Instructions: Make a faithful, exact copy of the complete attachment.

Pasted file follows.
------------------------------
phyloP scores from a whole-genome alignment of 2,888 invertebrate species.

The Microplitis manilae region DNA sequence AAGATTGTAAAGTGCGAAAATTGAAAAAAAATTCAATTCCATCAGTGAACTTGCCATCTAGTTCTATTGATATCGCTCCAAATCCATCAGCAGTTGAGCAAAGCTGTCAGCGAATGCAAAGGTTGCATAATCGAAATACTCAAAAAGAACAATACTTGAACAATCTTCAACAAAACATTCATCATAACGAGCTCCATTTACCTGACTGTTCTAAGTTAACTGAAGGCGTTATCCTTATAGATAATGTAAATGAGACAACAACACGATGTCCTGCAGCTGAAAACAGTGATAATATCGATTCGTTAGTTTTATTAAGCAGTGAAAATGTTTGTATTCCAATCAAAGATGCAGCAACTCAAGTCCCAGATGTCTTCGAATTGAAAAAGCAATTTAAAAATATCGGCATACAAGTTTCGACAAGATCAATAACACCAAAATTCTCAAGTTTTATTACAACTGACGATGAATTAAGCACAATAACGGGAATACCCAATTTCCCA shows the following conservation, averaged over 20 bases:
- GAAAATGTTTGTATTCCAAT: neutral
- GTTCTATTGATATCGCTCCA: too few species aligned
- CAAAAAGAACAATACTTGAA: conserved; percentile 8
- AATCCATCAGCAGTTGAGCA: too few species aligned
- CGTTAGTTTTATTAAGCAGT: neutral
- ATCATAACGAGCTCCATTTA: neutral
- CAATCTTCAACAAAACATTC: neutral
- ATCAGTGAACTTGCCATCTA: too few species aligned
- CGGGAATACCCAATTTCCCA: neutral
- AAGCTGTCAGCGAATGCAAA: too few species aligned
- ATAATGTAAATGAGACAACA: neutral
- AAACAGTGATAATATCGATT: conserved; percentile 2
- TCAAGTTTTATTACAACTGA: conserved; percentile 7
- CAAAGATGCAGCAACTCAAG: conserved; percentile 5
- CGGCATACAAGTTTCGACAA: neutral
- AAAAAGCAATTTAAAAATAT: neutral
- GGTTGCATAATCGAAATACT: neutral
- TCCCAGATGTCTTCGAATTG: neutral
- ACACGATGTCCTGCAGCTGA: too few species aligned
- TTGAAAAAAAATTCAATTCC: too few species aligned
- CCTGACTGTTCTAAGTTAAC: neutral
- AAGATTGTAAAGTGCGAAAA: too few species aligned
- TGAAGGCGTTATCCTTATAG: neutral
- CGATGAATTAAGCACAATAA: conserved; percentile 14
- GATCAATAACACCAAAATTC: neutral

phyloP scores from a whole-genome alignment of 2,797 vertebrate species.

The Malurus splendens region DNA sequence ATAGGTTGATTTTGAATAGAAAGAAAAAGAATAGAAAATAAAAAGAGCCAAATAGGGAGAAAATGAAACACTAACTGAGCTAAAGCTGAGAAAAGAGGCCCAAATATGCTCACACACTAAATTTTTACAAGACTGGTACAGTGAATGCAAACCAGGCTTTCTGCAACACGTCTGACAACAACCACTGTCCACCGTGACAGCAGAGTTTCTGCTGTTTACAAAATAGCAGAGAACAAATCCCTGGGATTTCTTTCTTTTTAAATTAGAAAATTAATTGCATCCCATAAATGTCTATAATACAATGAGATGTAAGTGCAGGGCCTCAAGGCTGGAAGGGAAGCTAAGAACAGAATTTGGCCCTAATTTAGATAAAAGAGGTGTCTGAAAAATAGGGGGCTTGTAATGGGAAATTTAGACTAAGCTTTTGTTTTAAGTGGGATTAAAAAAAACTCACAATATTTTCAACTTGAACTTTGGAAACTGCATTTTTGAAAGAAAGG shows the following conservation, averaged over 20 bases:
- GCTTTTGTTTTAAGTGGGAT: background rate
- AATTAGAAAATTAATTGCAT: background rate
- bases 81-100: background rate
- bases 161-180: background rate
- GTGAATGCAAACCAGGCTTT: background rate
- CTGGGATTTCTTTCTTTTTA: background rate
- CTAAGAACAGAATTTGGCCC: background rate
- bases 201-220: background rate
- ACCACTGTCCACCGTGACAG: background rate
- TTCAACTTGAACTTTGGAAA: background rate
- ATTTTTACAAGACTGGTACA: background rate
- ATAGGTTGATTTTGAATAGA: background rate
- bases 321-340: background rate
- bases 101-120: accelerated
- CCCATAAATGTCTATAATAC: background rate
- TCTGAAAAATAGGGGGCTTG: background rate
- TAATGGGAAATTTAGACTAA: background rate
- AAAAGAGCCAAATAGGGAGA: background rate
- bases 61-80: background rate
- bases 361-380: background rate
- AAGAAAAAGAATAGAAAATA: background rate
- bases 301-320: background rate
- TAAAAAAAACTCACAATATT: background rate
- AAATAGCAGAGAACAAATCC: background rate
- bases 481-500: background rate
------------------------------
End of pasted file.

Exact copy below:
phyloP scores from a whole-genome alignment of 2,888 invertebrate species.

The Microplitis manilae region DNA sequence AAGATTGTAAAGTGCGAAAATTGAAAAAAAATTCAATTCCATCAGTGAACTTGCCATCTAGTTCTATTGATATCGCTCCAAATCCATCAGCAGTTGAGCAAAGCTGTCAGCGAATGCAAAGGTTGCATAATCGAAATACTCAAAAAGAACAATACTTGAACAATCTTCAACAAAACATTCATCATAACGAGCTCCATTTACCTGACTGTTCTAAGTTAACTGAAGGCGTTATCCTTATAGATAATGTAAATGAGACAACAACACGATGTCCTGCAGCTGAAAACAGTGATAATATCGATTCGTTAGTTTTATTAAGCAGTGAAAATGTTTGTATTCCAATCAAAGATGCAGCAACTCAAGTCCCAGATGTCTTCGAATTGAAAAAGCAATTTAAAAATATCGGCATACAAGTTTCGACAAGATCAATAACACCAAAATTCTCAAGTTTTATTACAACTGACGATGAATTAAGCACAATAACGGGAATACCCAATTTCCCA shows the following conservation, averaged over 20 bases:
- GAAAATGTTTGTATTCCAAT: neutral
- GTTCTATTGATATCGCTCCA: too few species aligned
- CAAAAAGAACAATACTTGAA: conserved; percentile 8
- AATCCATCAGCAGTTGAGCA: too few species aligned
- CGTTAGTTTTATTAAGCAGT: neutral
- ATCATAACGAGCTCCATTTA: neutral
- CAATCTTCAACAAAACATTC: neutral
- ATCAGTGAACTTGCCATCTA: too few species aligned
- CGGGAATACCCAATTTCCCA: neutral
- AAGCTGTCAGCGAATGCAAA: too few species aligned
- ATAATGTAAATGAGACAACA: neutral
- AAACAGTGATAATATCGATT: conserved; percentile 2
- TCAAGTTTTATTACAACTGA: conserved; percentile 7
- CAAAGATGCAGCAACTCAAG: conserved; percentile 5
- CGGCATACAAGTTTCGACAA: neutral
- AAAAAGCAATTTAAAAATAT: neutral
- GGTTGCATAATCGAAATACT: neutral
- TCCCAGATGTCTTCGAATTG: neutral
- ACACGATGTCCTGCAGCTGA: too few species aligned
- TTGAAAAAAAATTCAATTCC: too few species aligned
- CCTGACTGTTCTAAGTTAAC: neutral
- AAGATTGTAAAGTGCGAAAA: too few species aligned
- TGAAGGCGTTATCCTTATAG: neutral
- CGATGAATTAAGCACAATAA: conserved; percentile 14
- GATCAATAACACCAAAATTC: neutral

phyloP scores from a whole-genome alignment of 2,797 vertebrate species.

The Malurus splendens region DNA sequence ATAGGTTGATTTTGAATAGAAAGAAAAAGAATAGAAAATAAAAAGAGCCAAATAGGGAGAAAATGAAACACTAACTGAGCTAAAGCTGAGAAAAGAGGCCCAAATATGCTCACACACTAAATTTTTACAAGACTGGTACAGTGAATGCAAACCAGGCTTTCTGCAACACGTCTGACAACAACCACTGTCCACCGTGACAGCAGAGTTTCTGCTGTTTACAAAATAGCAGAGAACAAATCCCTGGGATTTCTTTCTTTTTAAATTAGAAAATTAATTGCATCCCATAAATGTCTATAATACAATGAGATGTAAGTGCAGGGCCTCAAGGCTGGAAGGGAAGCTAAGAACAGAATTTGGCCCTAATTTAGATAAAAGAGGTGTCTGAAAAATAGGGGGCTTGTAATGGGAAATTTAGACTAAGCTTTTGTTTTAAGTGGGATTAAAAAAAACTCACAATATTTTCAACTTGAACTTTGGAAACTGCATTTTTGAAAGAAAGG shows the following conservation, averaged over 20 bases:
- GCTTTTGTTTTAAGTGGGAT: background rate
- AATTAGAAAATTAATTGCAT: background rate
- bases 81-100: background rate
- bases 161-180: background rate
- GTGAATGCAAACCAGGCTTT: background rate
- CTGGGATTTCTTTCTTTTTA: background rate
- CTAAGAACAGAATTTGGCCC: background rate
- bases 201-220: background rate
- ACCACTGTCCACCGTGACAG: background rate
- TTCAACTTGAACTTTGGAAA: background rate
- ATTTTTACAAGACTGGTACA: background rate
- ATAGGTTGATTTTGAATAGA: background rate
- bases 321-340: background rate
- bases 101-120: accelerated
- CCCATAAATGTCTATAATAC: background rate
- TCTGAAAAATAGGGGGCTTG: background rate
- TAATGGGAAATTTAGACTAA: background rate
- AAAAGAGCCAAATAGGGAGA: background rate
- bases 61-80: background rate
- bases 361-380: background rate
- AAGAAAAAGAATAGAAAATA: background rate
- bases 301-320: background rate
- TAAAAAAAACTCACAATATT: background rate
- AAATAGCAGAGAACAAATCC: background rate
- bases 481-500: background rate